Coronation Street's MS storyline has been criticised by a Hemel Hempstead man living with the condition

Blogger Martin Baum says the storyline of character Johnny Connor, who has multiple sclerosis, is misleading

Tuesday, 30th March 2021, 9:44 am

A Hemel Hempstead blogger living with multiple sclerosis (MS) has written an open letter to the producers of Coronation Street after they implied the show’s character, Johnny Connor, was going to die from MS.

Martin Baum, 61, expressed his concerns about the recent storyline which he says had inaccurately suggested Charles Bonnet Syndrome (CBS) – a condition that causes hallucinations – was something people living with MS commonly develop.

Martin – who has lived with MS for over 40 years – said the show was “unapologetic” and “not willing to ensure accuracy by wrongly portraying MSers suffering hallucinations as fact”.

Martin Baum expressed his concerns about the recent storyline

Coronation Street and ITV said they research all their storylines extensively with a number of organisations and medical professionals.

Martin said: "I wrote an open letter to Coronation Street when I heard about the storyline, it is misleading and the show should use the platform to support and help educate people.

“For a syndrome too obscure for the MS Society, the MS Trust, OMS (overcoming MS), and MS-UK search engines to recognise, why won’t the producers apologize for the distress caused to the MS community for portraying MSer character Johnny Connor as losing his mind?

"I was diagnosed in the 80s and I remember the doctors and neurologists saying I had to avoid head injuries and my mum told me I had to stop playing football straight away, it was a very worrying time for her.

"She has passed away now but I know that if she had watched that on Coronation Street it would have been very distressing for her and she would think that it could happen.

"There is no cure for MS and you cannot beat it, so you have to learn to live with it. My wife sums it up perfectly, there are three of us in our relationship, me, her and MS.

“More than 130,000 people live with MS in the UK and next month (April 20 - 25) is MS Awareness Week but this is lost on the producers of Coronation Street who have wrongly linked CBS to MS for the entertainment of their six million viewers.

"I have taken it very seriously and I think other people have too, I put it on my social media channels and people were equally shocked by it.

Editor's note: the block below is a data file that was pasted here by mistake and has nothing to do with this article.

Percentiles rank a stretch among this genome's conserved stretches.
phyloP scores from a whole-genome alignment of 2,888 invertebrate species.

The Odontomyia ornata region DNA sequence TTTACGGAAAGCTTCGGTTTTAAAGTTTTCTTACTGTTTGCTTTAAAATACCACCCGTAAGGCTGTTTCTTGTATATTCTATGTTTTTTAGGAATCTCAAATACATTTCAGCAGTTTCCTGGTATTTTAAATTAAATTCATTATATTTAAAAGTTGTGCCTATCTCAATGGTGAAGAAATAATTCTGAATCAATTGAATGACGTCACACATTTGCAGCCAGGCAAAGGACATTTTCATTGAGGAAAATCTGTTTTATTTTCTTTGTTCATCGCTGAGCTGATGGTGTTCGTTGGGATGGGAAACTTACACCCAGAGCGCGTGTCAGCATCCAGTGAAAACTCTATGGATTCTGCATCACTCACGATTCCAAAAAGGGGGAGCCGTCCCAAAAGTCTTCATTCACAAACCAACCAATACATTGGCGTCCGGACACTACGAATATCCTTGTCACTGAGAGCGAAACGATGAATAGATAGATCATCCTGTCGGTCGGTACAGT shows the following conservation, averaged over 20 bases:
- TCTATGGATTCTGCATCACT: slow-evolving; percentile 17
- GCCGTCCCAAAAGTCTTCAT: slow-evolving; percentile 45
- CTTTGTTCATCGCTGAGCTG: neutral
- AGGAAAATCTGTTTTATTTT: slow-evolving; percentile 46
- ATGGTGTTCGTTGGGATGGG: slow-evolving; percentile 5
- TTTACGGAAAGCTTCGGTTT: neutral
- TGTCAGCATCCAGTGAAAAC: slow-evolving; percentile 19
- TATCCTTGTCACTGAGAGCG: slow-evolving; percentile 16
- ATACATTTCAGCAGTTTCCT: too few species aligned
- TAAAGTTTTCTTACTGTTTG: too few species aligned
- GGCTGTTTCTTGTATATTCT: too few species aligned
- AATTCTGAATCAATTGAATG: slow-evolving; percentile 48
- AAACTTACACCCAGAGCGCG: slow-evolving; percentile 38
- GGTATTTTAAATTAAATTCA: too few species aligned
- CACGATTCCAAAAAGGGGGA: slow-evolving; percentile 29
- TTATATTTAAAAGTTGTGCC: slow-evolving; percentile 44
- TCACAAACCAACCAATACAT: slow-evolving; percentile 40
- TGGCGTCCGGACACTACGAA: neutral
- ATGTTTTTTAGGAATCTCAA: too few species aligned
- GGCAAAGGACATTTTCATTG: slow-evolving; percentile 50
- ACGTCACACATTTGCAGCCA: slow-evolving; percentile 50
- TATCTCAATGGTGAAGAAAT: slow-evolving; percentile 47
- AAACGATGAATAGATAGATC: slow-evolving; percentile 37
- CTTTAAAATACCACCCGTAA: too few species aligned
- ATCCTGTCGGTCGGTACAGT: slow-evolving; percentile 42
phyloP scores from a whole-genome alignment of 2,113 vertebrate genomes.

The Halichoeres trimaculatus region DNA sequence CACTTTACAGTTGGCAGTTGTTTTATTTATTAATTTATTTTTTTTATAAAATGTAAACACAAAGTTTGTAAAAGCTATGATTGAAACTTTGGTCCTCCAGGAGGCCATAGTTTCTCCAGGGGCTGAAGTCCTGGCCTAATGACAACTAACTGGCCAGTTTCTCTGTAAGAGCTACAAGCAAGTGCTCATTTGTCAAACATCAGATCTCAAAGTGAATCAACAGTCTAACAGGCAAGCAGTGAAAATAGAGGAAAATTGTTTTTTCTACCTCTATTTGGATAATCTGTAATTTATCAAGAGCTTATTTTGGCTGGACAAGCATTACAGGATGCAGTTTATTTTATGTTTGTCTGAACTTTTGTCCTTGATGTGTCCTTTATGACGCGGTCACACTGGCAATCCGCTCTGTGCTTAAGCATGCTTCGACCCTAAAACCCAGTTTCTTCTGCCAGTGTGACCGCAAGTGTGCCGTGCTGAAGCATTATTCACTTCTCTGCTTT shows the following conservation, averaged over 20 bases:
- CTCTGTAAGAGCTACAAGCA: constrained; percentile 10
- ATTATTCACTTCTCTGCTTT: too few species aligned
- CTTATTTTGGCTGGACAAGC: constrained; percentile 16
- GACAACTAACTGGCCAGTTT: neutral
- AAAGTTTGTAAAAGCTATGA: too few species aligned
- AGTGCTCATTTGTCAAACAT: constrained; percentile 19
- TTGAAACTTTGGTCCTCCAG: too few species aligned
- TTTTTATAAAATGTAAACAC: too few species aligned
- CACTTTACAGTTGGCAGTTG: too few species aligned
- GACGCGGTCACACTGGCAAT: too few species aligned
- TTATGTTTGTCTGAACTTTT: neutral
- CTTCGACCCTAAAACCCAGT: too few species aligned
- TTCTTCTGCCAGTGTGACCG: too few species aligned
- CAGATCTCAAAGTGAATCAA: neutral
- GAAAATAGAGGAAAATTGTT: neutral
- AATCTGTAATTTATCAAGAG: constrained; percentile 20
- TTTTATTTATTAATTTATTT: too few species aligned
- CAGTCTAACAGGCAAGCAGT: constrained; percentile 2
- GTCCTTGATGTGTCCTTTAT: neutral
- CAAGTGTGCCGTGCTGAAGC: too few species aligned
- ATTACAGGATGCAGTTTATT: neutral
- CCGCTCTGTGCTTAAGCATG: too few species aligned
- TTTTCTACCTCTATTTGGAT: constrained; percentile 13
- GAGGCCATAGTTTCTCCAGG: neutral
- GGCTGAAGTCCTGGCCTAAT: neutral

"Much needed changes are needed to stop Coronation Street using well-worn tropes associated with MS without adding inaccurate ones to the list.”

A spokesperson for ITV said: "We research all our stories extensively with a number of organisations and medical professionals and what happened to Johnny Connor in the programme could indeed have happened in real life.

"It is worth noting that the charity Esme's Umbrella, who campaign for increased awareness of Charles Bonnet Syndrome, have thanked the programme for bringing this distressing condition to public notice."

Deeply unrealistic

Ed Holloway, Executive Director of Services and Support at the MS Society, said: “More than 130,000 people live with MS in the UK, and we know Martin won’t be alone in feeling frustrated by the current Coronation Street storyline.

"We’ve been providing extensive information about MS to programme researchers since Johnny Connor first developed MS in 2017, and when asked for our advice regarding Charles Bonnet Syndrome (CBS) we said it was highly unlikely someone would develop the condition.

"While we recognise this is a drama, and won’t always reflect real-life, suggesting hallucinations are common for someone with MS is deeply unrealistic.

"We’ve written to the show to express our concerns and reiterated that we are always here to provide accurate information about MS.

"We urge anyone with MS who is looking for information and support to contact our free MS Helpline on 0808 800 8000 or email [email protected]

A spokesman for the Multiple Sclerosis Trust said: "Multiple sclerosis is a condition which affects the central nervous system and has been diagnosed in an estimated 130,000 people across the UK.

"As symptoms from person to person vary, this can cause a lack of understanding, making it challenging to represent MS in a fictitious way such as in soap operas.

"We would like to offer our support and knowledge of MS to ITV as well as other broadcasters and producers, to allow them to help dispel the misconceptions surrounding MS, instead creating accurate and sensitive portrayals that reflect the reality of life with the condition.

"Anyone who is concerned about anything they’ve seen in Coronation Street is encouraged to visit for more information on multiple sclerosis."